Just got back from a ‘wake’ for the Far Eastern Economic Review, which, after 58 years, went monthly last October under the ownership of my employer, Dow Jones. I won’t get into the politics of that decision, but it did occur to me, listening to some eminent former FEER personnel talking this evening, that three things go into a publication like FEER, if you ignore distribution, financing, marketing and the non-editorial side. And it’s worth considering, from a blogger’s point of view.
First is material. You’ve got to have good material. Not just off-top-of-head stuff like this, but real material, gotten by use of footwear, dialling numbers or other forms of real digging.
Second, editing. Common wisdom is that material is no good if it’s not written and edited well. This includes writing style — an important part of traditional media that sucks up a lot of the whole publishing process.
Third, production. I’m an editor right now. A lot of our time is spent on layout, fitting stories to length and making everything look nice.
If you look at this from a post-print, blogging perspective, only the first remains a necessity. Editing? If we can write ok, who cares if it’s brilliantly written? I think it was Paul Graham who characterised as incongruous some NYT reporting when read in a blogging context. Print media need to look closely at how stories are written and why they’re written that way, and ask: Does it need to be like that anymore?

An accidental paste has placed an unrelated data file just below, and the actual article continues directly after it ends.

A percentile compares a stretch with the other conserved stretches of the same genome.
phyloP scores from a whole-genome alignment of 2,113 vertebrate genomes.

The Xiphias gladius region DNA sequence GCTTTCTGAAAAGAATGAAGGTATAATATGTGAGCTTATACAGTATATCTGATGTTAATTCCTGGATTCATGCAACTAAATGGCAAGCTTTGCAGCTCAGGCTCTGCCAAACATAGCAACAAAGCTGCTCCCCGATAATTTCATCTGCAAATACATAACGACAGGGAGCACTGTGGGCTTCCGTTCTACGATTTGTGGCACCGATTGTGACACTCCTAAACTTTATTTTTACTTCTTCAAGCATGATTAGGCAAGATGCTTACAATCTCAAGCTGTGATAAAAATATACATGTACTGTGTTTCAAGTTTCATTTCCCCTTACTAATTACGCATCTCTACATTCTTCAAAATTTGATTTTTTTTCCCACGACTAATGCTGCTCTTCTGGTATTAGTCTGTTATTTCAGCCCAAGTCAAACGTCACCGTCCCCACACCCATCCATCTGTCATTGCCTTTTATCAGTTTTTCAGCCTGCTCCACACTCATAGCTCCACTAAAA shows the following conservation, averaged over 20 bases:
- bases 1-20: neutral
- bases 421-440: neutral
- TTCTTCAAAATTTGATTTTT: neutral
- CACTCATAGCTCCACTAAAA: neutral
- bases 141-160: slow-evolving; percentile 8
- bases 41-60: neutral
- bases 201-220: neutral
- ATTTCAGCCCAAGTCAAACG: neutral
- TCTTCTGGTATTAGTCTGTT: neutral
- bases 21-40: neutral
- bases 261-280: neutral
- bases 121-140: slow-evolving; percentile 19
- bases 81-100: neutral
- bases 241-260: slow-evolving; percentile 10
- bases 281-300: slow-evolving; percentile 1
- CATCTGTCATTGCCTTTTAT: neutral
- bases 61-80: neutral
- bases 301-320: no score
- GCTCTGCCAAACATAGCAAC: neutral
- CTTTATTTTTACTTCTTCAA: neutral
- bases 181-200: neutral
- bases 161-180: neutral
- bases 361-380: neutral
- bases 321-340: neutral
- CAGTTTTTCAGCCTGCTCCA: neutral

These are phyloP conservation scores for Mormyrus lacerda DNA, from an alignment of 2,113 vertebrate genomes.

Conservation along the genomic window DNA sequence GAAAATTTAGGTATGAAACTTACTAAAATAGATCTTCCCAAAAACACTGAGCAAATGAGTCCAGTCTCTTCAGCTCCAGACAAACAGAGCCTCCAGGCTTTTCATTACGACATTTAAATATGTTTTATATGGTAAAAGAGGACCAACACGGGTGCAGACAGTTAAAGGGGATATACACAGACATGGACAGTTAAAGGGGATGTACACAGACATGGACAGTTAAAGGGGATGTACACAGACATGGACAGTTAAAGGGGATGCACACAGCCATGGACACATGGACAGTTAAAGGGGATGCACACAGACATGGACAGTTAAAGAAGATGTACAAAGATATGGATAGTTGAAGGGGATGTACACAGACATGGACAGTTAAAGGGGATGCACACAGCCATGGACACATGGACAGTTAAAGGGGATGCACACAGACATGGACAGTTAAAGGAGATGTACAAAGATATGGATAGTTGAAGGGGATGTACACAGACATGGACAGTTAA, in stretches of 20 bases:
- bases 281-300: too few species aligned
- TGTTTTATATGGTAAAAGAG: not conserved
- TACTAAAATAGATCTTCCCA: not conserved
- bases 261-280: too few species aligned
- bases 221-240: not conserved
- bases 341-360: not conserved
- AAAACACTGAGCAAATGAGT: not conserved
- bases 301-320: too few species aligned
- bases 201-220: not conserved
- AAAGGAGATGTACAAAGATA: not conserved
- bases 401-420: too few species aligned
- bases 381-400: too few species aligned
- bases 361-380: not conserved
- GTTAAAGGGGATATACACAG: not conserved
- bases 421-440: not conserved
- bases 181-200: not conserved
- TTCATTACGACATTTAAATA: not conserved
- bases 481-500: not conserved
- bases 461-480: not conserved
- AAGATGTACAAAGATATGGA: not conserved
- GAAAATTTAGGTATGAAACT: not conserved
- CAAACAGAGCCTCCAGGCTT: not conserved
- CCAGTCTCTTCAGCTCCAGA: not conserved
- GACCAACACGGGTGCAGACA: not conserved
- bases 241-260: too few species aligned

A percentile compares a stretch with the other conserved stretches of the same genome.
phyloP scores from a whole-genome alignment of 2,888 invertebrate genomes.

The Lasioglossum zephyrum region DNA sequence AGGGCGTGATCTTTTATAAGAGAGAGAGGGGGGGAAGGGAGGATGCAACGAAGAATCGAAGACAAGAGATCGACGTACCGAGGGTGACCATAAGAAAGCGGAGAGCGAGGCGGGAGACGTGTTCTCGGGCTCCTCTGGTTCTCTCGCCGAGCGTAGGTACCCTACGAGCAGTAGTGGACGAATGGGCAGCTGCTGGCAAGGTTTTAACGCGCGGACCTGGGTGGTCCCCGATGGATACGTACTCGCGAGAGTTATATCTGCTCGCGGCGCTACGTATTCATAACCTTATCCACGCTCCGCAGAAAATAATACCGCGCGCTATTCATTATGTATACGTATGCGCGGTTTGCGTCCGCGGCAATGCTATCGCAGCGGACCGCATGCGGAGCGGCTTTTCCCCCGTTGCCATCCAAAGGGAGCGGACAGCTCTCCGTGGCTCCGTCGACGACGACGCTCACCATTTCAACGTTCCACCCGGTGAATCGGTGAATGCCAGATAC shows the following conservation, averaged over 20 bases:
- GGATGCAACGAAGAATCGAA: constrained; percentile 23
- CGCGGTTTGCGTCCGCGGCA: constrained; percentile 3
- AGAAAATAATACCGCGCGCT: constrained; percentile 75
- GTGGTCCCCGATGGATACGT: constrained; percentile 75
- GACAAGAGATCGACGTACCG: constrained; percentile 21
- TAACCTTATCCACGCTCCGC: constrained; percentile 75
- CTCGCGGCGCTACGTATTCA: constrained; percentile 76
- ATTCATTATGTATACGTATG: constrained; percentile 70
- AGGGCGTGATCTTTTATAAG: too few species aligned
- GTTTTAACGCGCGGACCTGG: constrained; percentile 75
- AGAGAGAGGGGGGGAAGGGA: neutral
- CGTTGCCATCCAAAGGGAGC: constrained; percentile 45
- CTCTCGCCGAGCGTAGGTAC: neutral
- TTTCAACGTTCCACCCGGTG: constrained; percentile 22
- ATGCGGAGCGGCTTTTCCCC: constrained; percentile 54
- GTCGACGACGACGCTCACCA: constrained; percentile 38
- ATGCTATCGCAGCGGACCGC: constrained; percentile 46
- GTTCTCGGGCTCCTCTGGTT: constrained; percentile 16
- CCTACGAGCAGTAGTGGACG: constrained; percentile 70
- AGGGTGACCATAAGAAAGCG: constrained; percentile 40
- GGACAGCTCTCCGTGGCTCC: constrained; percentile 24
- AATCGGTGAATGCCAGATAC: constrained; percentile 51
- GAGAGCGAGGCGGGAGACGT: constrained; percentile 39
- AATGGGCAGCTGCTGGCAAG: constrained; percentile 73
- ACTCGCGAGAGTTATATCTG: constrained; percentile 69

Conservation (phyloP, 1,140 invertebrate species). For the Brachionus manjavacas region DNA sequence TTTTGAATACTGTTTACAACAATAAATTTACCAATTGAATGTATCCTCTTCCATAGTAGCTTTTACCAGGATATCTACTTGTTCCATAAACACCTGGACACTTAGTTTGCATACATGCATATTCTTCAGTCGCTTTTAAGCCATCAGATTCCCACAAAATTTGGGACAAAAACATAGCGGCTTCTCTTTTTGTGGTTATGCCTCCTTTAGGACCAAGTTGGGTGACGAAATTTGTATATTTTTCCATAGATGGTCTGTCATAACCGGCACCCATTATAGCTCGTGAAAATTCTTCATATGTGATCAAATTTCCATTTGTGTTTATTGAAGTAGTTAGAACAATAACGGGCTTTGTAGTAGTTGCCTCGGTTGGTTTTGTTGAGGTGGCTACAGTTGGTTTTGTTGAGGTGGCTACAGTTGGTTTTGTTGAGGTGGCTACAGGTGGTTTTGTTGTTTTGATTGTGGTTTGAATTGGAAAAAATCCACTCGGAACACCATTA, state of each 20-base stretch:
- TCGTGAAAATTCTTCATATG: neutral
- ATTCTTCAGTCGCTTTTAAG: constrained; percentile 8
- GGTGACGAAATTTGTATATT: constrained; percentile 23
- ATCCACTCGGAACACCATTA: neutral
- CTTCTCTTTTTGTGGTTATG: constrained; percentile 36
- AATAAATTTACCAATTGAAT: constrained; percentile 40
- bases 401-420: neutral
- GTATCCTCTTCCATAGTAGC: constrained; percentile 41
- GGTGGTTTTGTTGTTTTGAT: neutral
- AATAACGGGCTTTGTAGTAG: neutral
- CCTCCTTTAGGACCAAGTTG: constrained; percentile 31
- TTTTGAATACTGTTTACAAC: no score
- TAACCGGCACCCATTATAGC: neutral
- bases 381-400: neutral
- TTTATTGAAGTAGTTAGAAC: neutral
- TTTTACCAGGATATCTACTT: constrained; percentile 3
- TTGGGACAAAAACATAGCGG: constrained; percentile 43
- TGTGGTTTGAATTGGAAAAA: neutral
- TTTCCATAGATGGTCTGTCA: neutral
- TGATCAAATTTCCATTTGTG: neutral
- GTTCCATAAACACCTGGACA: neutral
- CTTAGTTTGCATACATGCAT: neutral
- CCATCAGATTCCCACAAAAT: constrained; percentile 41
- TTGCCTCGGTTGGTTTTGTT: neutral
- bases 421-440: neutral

The last thing: production. Blogs, by their nature, involve very little production. In fact, part of the beauty of blogging is not just the lack of effort in producing something (write it up, post it. If it needs editing again, edit it), but in the fact that it looks good on the page. Blogs, well most blogs, actually have strong production values built in. It’s hard for a blog not to look nice on the page. Some look wonderful, really very aesthetically pleasing. At worst they look like this, a bog-standard TypePad template I’m too lazy to change. But who cares? You’re probably reading it in a RSS reader anyway, or using GreaseMonkey to tweak the formatting. (Then there’s efforts at standardising this sort of thing a little more, like StructuredBlogging.)
The bottom line is: Blogging is a powerful publishing force, not just a voice. Blogging has established a way to publish on the net and be noticed, without huge capital and design resources. Traditional media need to look at that and realise that the battle is not going to be over allocating resources to the second and third elements of the game I mentioned above, but the first. It’s going to be about material. It’s not going to be about the medium. Blogging — and the Internet — has already won that round.